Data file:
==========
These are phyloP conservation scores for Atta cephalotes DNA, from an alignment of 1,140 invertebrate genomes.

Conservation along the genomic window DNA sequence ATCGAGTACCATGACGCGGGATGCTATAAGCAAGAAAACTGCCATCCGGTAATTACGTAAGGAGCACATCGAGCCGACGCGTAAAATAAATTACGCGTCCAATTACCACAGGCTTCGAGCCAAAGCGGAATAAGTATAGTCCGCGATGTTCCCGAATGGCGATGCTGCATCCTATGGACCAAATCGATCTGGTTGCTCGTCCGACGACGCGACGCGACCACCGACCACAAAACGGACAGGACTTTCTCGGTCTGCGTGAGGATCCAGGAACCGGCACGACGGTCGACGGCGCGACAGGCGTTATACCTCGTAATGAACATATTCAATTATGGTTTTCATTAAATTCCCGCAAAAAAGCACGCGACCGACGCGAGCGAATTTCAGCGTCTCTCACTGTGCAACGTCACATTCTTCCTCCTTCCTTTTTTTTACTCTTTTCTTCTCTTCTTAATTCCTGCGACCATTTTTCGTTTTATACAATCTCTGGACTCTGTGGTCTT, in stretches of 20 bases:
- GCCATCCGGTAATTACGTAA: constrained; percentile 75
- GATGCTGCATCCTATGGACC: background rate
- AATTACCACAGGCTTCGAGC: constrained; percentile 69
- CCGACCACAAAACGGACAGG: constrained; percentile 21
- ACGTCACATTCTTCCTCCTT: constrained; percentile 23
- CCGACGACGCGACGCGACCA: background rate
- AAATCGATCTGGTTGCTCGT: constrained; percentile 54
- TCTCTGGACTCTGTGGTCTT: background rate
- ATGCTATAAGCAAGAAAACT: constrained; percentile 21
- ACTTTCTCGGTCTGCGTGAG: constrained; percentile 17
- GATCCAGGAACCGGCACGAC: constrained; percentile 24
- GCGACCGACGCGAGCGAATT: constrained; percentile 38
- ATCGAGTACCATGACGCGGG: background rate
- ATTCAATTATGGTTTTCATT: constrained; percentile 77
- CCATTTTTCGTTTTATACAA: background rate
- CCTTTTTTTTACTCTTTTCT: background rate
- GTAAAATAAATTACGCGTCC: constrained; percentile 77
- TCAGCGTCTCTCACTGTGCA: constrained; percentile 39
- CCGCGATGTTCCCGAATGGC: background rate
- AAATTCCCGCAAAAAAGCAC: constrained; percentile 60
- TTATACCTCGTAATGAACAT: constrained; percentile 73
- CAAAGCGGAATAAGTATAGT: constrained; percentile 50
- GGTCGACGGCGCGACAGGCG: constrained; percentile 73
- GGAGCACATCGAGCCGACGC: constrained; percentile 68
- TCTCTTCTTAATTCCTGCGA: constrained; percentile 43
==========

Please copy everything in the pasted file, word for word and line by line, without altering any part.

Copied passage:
These are phyloP conservation scores for Atta cephalotes DNA, from an alignment of 1,140 invertebrate genomes.

Conservation along the genomic window DNA sequence ATCGAGTACCATGACGCGGGATGCTATAAGCAAGAAAACTGCCATCCGGTAATTACGTAAGGAGCACATCGAGCCGACGCGTAAAATAAATTACGCGTCCAATTACCACAGGCTTCGAGCCAAAGCGGAATAAGTATAGTCCGCGATGTTCCCGAATGGCGATGCTGCATCCTATGGACCAAATCGATCTGGTTGCTCGTCCGACGACGCGACGCGACCACCGACCACAAAACGGACAGGACTTTCTCGGTCTGCGTGAGGATCCAGGAACCGGCACGACGGTCGACGGCGCGACAGGCGTTATACCTCGTAATGAACATATTCAATTATGGTTTTCATTAAATTCCCGCAAAAAAGCACGCGACCGACGCGAGCGAATTTCAGCGTCTCTCACTGTGCAACGTCACATTCTTCCTCCTTCCTTTTTTTTACTCTTTTCTTCTCTTCTTAATTCCTGCGACCATTTTTCGTTTTATACAATCTCTGGACTCTGTGGTCTT, in stretches of 20 bases:
- GCCATCCGGTAATTACGTAA: constrained; percentile 75
- GATGCTGCATCCTATGGACC: background rate
- AATTACCACAGGCTTCGAGC: constrained; percentile 69
- CCGACCACAAAACGGACAGG: constrained; percentile 21
- ACGTCACATTCTTCCTCCTT: constrained; percentile 23
- CCGACGACGCGACGCGACCA: background rate
- AAATCGATCTGGTTGCTCGT: constrained; percentile 54
- TCTCTGGACTCTGTGGTCTT: background rate
- ATGCTATAAGCAAGAAAACT: constrained; percentile 21
- ACTTTCTCGGTCTGCGTGAG: constrained; percentile 17
- GATCCAGGAACCGGCACGAC: constrained; percentile 24
- GCGACCGACGCGAGCGAATT: constrained; percentile 38
- ATCGAGTACCATGACGCGGG: background rate
- ATTCAATTATGGTTTTCATT: constrained; percentile 77
- CCATTTTTCGTTTTATACAA: background rate
- CCTTTTTTTTACTCTTTTCT: background rate
- GTAAAATAAATTACGCGTCC: constrained; percentile 77
- TCAGCGTCTCTCACTGTGCA: constrained; percentile 39
- CCGCGATGTTCCCGAATGGC: background rate
- AAATTCCCGCAAAAAAGCAC: constrained; percentile 60
- TTATACCTCGTAATGAACAT: constrained; percentile 73
- CAAAGCGGAATAAGTATAGT: constrained; percentile 50
- GGTCGACGGCGCGACAGGCG: constrained; percentile 73
- GGAGCACATCGAGCCGACGC: constrained; percentile 68
- TCTCTTCTTAATTCCTGCGA: constrained; percentile 43